OPINION: Honestly, sometimes you wonder where all the people have gone, the ones people claimed lived here like their great grandparents, Aunty May or their brother-in-law's uncle, a great guy.
Like when people up north realise we are from the south they ask after Tim, how's he doing?
Great we say, and that reminds them of their southern links, a great uncle who lived down our way, way, way back.
When I tell Invercargill people we live at Nightcaps the same thing happens; there is always a connection, often quite strong, reflecting the much bigger population these little Western Southland townships once had.
Talking to Fay Gracie who had sold her two-storeyed city home to move into a villa at the new Bupa village, Ascot Heights, I saw a photo of her original family home in Nightcaps.
Her grandfather, John Clapp, for whom the street was named, had a saddlery store, was a man of means like the mayor of Nightcaps in 1900.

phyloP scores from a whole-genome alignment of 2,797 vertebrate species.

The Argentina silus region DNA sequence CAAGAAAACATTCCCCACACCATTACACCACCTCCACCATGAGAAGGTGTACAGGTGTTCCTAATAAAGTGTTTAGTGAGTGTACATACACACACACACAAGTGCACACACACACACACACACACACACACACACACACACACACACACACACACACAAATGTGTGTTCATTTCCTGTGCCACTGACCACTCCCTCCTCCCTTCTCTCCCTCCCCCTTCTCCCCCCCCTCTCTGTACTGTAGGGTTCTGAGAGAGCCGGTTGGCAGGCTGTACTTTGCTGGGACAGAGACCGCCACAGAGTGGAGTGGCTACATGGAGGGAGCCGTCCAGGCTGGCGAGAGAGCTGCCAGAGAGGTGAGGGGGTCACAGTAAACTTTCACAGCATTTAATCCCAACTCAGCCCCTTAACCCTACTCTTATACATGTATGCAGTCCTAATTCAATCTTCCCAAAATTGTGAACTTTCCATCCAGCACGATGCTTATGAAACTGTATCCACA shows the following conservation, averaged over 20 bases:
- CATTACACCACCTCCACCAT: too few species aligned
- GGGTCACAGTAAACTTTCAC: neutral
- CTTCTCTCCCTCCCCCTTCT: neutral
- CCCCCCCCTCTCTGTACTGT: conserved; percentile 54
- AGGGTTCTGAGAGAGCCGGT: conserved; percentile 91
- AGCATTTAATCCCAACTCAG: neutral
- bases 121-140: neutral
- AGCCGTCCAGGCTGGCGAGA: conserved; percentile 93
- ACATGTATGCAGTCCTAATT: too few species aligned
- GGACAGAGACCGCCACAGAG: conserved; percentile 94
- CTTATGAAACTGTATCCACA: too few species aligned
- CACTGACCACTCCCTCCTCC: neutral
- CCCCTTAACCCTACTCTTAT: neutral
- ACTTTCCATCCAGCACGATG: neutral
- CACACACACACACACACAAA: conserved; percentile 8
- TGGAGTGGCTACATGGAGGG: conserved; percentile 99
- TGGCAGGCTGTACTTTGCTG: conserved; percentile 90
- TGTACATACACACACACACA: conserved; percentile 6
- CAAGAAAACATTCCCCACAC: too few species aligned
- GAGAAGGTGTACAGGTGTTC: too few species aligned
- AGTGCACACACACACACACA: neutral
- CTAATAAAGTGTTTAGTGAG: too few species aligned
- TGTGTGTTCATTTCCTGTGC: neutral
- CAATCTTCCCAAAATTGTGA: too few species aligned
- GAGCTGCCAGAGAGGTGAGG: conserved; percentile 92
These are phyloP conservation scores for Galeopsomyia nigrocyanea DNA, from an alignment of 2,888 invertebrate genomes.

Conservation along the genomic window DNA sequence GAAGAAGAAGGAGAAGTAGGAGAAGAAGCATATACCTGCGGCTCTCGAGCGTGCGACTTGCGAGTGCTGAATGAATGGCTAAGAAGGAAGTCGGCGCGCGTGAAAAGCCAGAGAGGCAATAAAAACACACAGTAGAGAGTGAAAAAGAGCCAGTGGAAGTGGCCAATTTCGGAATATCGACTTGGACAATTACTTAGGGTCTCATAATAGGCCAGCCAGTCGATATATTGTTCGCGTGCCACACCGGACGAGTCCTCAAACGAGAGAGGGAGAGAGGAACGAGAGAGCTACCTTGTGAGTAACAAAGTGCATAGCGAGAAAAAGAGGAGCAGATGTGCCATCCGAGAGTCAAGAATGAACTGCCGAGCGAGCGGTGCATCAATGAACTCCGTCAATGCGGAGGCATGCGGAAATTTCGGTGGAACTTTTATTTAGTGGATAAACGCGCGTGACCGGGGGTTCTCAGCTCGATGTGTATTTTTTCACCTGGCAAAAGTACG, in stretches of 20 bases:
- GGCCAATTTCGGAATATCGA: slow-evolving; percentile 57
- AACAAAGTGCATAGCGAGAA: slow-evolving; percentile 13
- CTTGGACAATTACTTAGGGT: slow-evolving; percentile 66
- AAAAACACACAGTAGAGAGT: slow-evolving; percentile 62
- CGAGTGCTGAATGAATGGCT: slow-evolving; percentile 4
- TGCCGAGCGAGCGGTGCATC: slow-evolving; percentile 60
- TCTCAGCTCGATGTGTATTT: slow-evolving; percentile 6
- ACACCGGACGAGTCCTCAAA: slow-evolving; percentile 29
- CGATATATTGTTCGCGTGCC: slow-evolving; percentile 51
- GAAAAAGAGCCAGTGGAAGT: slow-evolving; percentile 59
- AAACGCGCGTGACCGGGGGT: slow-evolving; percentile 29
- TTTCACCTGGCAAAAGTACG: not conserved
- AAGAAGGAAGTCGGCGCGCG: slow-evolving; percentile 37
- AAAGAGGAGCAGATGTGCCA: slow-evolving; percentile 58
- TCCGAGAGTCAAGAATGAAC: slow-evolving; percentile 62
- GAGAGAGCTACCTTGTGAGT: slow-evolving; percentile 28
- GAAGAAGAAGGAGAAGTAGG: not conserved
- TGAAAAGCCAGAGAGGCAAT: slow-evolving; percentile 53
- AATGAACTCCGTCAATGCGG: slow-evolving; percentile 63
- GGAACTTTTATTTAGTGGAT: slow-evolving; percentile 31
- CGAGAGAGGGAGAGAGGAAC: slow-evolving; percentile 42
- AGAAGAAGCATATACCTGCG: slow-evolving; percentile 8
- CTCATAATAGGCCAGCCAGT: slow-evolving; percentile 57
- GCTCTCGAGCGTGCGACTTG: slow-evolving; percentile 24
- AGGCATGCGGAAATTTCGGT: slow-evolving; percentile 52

He named the place Ladysmith after a Boer War battle.
It is still a stunning house, something of a show place with later owners like legendary All Black Kevin Laidlaw and his wife, Maymie, their son, Paul, and his wife, Carol Barclay, and today's owner fire chief Mark Marnane all keeping it up to speed, the brick facade plastered white, the hallway still the width and length of a cricket pitch, a separate dining room and a bathroom taken from House and Garden.
Mrs Gracie was pleased to realise it had weathered the century-plus so well, coal fireplaces augmented by central heating and the odd heat pump.
It is a big home in its own street, Clapp St, close enough to the pub and, like the pub, it is for sale.
Is there ever a country pub not for sale?
The Marnanes have bought land outside the township and will leave Ladysmith to a new owner who will wonder at the name as the Boer War recedes even further back in time. But Mrs Gracie can rest assured her ancestral pad is still notable and noteworthy.
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